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Preventing and Protecting Against Physician Misconduct

By Tammy L. Riddle, Esq.

No profession is immune from the spotlight that the #MeToo era has placed on the upsetting history of sexual misconduct, bringing a call for stricter policies and procedures to prevent misconduct and swiftly investigate the same.

When it comes to physician misconduct, allegations may be made by other employees or by patients.  In New York, employees can be protected and notified of their rights through internal sexual harassment prevention policies and required employee sexual harassment prevention training.  Legislation was recently passed in New York State imposing both stricter policy requirements and an annual employee training pursuant to the Labor Law.  The law applies to all employers.

The above is an internal process available to employees or those working with physicians and would not be available to a patient alleging misconduct.   Internal complaints would likely be handled by a member of the human resources department and the results of the investigation should be documented and may be disclosed to the complainant and the physician. 

In contrast, there a couple of ways a patient can make a complaint of misconduct against a physician.

Medical or Quality Assurance Review Committee

Allegations of sexual misconduct by physician against a patient may be handled by the medical or quality assurance review committee.  In most states, including New York, pursuant to both the Education and Public Health Law, these proceedings are privileged and the contents of such are not subject to disclosure.  Similar to an effective sexual harassment prevention policy, the medical review committee must follow its policies that should already be in place for investigating complaints of misconduct.  The results of the investigation are typically kept confidential and are not kept as part of any physician-employee file.  Any disciplinary action should be consistent with past practice to minimize any adverse action taken by the physician against the employee.

New York State Office of Professional Medical Conduct (OPMC)

New York OPMC investigates complaints about physicians, physician assistants, and specialist assistants, and monitors practitioners who are subject to Orders of the State Board for Professional Medical Conduct.

After a complaint is received, OPMC and medical staff reviews and investigates the allegations. Complaints to OPMC are kept confidential. However, statement of charges or final disciplinary actions are made public.  A hearing will be held if there is sufficient evidence.  If an investigation uncovers sufficient evidence, the case is presented to an investigation committee. The committee can recommend to the Director any of the following: a hearing, additional investigation, a dismissal of the matter, or non-disciplinary warnings or consultations.  If the investigation committee finds evidence suggesting misconduct, charges are filed against the physician.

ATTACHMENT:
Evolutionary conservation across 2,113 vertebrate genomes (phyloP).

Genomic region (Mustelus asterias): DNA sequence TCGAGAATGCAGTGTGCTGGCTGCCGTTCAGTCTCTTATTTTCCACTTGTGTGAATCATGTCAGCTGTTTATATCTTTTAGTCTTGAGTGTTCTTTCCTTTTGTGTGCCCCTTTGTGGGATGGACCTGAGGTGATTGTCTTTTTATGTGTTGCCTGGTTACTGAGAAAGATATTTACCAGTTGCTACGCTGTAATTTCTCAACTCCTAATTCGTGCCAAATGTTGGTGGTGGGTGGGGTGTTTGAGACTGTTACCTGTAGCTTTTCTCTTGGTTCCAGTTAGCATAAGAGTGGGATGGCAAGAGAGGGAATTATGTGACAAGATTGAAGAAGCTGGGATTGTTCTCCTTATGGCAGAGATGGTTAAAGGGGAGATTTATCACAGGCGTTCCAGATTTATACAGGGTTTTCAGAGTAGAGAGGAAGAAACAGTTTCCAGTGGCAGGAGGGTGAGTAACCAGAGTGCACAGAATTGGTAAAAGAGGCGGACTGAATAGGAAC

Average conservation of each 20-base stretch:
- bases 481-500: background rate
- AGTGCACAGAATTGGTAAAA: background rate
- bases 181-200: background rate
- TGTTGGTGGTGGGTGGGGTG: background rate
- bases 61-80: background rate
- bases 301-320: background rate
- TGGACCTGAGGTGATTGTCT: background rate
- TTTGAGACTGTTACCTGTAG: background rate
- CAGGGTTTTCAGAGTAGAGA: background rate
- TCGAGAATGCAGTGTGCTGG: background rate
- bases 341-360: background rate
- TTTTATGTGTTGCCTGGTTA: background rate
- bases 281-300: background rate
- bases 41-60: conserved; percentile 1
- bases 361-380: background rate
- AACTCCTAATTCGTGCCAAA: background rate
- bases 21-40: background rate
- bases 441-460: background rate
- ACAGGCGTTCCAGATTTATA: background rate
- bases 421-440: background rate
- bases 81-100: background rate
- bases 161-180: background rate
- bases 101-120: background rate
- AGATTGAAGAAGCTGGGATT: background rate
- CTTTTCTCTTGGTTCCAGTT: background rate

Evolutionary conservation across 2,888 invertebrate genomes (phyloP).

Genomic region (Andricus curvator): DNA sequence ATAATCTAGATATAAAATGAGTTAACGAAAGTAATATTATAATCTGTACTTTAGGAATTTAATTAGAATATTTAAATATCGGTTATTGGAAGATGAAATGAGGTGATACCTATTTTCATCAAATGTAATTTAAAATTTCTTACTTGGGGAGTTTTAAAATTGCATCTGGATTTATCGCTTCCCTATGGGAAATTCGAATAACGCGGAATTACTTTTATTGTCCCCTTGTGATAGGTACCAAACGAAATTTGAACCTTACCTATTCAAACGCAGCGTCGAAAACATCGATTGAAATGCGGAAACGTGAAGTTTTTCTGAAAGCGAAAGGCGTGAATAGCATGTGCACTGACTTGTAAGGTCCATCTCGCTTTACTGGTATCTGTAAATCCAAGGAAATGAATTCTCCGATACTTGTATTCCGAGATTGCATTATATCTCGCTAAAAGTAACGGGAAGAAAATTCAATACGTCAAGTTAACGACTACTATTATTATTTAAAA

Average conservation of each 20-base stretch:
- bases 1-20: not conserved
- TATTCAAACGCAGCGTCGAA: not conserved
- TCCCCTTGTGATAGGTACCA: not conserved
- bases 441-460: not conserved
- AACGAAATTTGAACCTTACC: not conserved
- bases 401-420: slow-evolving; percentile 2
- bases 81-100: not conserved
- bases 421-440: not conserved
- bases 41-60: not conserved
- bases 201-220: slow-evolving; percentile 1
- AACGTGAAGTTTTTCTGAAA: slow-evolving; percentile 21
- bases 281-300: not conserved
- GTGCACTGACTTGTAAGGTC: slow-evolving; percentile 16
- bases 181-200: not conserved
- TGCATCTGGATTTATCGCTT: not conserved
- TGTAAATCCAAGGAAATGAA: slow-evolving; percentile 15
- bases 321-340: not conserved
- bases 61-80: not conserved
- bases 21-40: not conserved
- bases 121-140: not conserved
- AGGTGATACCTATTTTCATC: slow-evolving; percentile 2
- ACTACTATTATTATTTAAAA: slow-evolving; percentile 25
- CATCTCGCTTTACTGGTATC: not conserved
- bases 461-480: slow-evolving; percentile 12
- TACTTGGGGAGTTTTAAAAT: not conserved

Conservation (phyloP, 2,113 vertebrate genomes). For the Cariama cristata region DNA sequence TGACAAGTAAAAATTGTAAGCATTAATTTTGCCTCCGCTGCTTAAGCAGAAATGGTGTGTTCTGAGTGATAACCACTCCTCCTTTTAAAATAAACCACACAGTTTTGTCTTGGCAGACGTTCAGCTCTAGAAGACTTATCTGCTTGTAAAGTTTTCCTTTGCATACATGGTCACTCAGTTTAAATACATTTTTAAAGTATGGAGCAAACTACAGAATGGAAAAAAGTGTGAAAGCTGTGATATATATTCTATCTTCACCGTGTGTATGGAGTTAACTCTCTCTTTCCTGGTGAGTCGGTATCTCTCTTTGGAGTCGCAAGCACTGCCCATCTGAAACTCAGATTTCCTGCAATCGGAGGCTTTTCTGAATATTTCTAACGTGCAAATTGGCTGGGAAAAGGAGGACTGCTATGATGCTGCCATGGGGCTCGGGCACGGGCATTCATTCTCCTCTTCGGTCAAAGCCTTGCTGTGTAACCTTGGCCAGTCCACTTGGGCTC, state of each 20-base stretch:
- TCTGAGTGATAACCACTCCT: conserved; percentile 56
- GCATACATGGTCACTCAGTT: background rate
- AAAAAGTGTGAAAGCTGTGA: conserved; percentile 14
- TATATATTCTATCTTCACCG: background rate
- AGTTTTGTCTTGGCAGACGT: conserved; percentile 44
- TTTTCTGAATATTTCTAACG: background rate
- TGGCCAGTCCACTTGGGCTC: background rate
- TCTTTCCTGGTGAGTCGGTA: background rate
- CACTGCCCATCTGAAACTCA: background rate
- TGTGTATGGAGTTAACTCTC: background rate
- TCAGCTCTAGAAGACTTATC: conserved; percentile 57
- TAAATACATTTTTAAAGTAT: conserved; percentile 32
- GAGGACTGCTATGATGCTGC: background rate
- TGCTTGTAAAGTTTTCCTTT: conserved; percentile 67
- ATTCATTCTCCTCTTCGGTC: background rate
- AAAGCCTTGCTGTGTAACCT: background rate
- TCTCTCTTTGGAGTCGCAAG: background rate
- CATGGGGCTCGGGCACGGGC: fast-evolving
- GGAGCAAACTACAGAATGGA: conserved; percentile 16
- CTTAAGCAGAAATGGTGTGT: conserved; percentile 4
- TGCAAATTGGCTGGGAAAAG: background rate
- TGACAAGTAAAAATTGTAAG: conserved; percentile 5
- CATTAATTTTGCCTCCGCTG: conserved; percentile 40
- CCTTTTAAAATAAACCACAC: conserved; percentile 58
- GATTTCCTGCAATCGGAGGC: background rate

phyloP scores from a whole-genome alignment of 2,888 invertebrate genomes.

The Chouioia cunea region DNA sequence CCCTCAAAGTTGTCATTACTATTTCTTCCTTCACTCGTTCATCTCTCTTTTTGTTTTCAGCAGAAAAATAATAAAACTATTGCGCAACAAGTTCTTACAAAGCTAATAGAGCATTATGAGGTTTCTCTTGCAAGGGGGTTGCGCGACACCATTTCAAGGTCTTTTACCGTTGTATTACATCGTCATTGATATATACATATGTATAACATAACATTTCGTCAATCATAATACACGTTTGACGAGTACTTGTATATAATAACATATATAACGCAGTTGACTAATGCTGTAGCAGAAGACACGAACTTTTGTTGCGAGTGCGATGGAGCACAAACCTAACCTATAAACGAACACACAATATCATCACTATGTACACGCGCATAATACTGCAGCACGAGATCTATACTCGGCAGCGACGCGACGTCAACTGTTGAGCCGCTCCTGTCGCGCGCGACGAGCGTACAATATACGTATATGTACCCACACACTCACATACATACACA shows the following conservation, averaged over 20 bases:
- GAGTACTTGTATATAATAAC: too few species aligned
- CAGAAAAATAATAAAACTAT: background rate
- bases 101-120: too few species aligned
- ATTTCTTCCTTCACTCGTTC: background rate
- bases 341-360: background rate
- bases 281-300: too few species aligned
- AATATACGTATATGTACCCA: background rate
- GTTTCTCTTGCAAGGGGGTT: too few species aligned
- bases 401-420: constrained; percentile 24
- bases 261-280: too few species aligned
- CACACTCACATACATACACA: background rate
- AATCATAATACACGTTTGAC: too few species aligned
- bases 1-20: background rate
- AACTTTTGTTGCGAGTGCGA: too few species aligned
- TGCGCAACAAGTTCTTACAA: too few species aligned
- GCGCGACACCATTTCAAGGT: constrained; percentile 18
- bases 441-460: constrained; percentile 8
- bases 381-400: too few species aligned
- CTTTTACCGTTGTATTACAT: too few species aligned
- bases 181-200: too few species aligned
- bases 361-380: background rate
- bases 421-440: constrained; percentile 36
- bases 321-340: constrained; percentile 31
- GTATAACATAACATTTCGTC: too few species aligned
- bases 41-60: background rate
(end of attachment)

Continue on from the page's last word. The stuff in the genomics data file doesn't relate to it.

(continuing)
The matter will then proceed to a disciplinary hearing before a committee of the Board for Professional Medical Conduct. The Board for Professional Medical Conduct has the authority to revoke or suspend a physician's license, issue a censure and reprimand, order education and/or retraining, levy a fine, or require community service.  (See https://www.health.ny.gov/professionals/doctors/conduct/frequently_asked_questions.htm#miscondct).

State or Local Police

Patients can always file complaints with the State or local police and should consider doing so depending on the nature of the conduct at issue.

Reporting Obligations

Depending on the nature of the misconduct, the physician-employer could have several different reporting obligations resulting from the misconduct allegations.  One of the obligations could be to state or federal authorities if the conduct involves a minor.  Other reporting obligations may exist to the National Practitioner Data Bank or State Licensing Board.

National Practitioner Data Bank

There may be an obligation to report the conduct to the National Practitioner Data Bank (NPDB) and/or other agencies depending on the conduct at issue.  The NPBD is a web-based repository of reports containing information on medical malpractice payments and certain adverse actions related to health care practitioners, providers, and suppliers.

(See https://www.npdb.hrsa.gov/topNavigation/aboutUs.jsp)

Federal regulations authorize eligible entities to report to and/or query the NPDB. Individuals and organizations who are subjects of these reports have access to their own information. The reports are confidential, and not available to the public. (Id.)

Conclusion

Physician-employers can protect and prevent against sexual misconduct in the workplace against other staff members by maintaining the appropriate sexual harassment prevention policies and training.  Furthermore, employers should be mindful of the different processes available to investigate allegations of physician misconduct by patients and the reporting obligations that may flow from those allegations to minimize employer liability for failing to act in response to such claims.

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